The Data Protection Act, 2019 has been going through deliberations in Parliament for an extended period despite being signed into law more than two years ago.
It also served as unique law in East Africa, because it follows the steps of Europe’s GDRP, and was necessary because Kenya was and is still experiencing data protection abuses.
These data protection abuses were raised by a lot of people during the Huduma Namba registration exercise. The same concerns were also highlighted for the better part of 2020 and 2021 when it became clear that some data processors and handlers were using personal data to further their business without considering the implications.
To this end, it is clear why the law exists. It regulates the processing of personal data, and has since seen the establishment of the office of the Data Commissioner.
Since it was signed in 2019, the regulations under the bill were not actually published until this year (2022).
They are: the Data Protection (General) Regulations, 2021, the Data Protection (Complaints Handling and Enforcement Procedures) Regulations, 2021, and the Data Protection (Registration of Data Controllers and Data Processors) Regulations, 2021.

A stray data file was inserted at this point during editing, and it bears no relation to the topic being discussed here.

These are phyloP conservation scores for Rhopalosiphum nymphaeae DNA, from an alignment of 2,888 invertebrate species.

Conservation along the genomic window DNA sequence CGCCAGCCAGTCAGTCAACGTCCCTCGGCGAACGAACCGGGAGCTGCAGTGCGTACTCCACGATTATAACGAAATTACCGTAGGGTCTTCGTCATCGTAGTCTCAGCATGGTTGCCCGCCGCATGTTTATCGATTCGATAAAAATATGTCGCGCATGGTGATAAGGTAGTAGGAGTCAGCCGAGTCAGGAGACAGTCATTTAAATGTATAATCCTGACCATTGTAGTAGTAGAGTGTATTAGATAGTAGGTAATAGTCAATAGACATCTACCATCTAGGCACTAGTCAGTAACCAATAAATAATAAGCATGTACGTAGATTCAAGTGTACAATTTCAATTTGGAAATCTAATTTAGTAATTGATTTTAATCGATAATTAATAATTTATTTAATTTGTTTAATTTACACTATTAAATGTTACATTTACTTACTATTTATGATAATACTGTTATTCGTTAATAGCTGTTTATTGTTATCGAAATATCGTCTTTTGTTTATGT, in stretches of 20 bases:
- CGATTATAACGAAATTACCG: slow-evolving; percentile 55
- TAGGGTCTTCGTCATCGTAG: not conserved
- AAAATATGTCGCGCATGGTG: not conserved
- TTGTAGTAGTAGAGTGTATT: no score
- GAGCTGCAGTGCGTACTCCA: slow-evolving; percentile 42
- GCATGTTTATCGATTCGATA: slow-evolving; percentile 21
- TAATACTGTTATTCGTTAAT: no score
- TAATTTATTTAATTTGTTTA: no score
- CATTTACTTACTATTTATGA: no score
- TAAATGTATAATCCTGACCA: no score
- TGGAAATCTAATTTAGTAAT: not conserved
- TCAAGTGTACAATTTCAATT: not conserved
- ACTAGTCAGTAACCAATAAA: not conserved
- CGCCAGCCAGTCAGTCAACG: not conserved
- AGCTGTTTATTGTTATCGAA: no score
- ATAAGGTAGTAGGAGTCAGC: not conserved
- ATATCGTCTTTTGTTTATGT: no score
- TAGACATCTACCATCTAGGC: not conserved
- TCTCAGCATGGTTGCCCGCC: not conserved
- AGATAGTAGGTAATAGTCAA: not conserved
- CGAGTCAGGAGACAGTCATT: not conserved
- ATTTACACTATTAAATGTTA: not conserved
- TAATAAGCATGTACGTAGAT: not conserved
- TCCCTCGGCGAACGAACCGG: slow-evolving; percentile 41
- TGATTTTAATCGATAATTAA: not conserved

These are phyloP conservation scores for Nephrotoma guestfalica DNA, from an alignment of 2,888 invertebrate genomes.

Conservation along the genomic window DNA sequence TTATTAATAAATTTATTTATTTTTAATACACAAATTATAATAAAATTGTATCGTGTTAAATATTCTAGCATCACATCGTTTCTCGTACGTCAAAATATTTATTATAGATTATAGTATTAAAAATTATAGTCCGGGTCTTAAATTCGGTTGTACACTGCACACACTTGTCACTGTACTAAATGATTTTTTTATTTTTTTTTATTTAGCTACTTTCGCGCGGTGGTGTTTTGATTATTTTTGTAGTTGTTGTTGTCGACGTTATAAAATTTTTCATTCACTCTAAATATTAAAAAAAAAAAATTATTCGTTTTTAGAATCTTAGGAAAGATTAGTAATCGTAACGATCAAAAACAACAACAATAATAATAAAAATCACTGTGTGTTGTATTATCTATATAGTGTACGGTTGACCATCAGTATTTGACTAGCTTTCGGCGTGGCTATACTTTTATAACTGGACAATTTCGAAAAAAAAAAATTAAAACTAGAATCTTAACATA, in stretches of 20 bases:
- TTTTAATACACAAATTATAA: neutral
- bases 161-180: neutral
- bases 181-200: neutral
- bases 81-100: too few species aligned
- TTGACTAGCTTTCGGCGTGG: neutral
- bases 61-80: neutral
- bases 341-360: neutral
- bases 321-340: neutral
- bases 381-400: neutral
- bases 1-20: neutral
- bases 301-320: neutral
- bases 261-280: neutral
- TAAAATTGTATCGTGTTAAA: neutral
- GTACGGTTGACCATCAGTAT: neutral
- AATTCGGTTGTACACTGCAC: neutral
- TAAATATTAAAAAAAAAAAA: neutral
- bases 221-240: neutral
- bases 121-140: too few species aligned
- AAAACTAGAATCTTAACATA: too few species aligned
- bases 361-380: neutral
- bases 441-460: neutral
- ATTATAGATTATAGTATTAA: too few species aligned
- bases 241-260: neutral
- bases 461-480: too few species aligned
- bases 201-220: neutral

This means that Parliament has the task to assess the Regulations, and if no issues are raised for a revision, then the regulations will come into effect.
This will be done by February 2022.
As a highlight, the Data Protection (General) Regulations, 2021 provide for rights of a data subject, limitations to commercial use of such information, the roles of data controllers and processors, the communication of data breaches and transfer of data outside Kenya, to mention a few.
Secondly, the Data Protection (Complaints Handling and Enforcement Procedures) Regulations, 2021 allow for lodging, admission and response of complaints and enforcement provisions.
Lastly, the Data Protection (Registration of Data Controllers and Data Processors) Regulations, 2021 give details about the process of registering data controllers and data processors. Their certificates have a validity of two years from the time of registration.
The Data Protection Act, 2019 goes a long way in ensuring that there are penalties for non-compliance (to the stated regulations), and that it is now mandatory for the consideration and inclusion of data protection from the start of the designing of systems.
We will update you about the development from Parliament regarding the assessment of the regulations.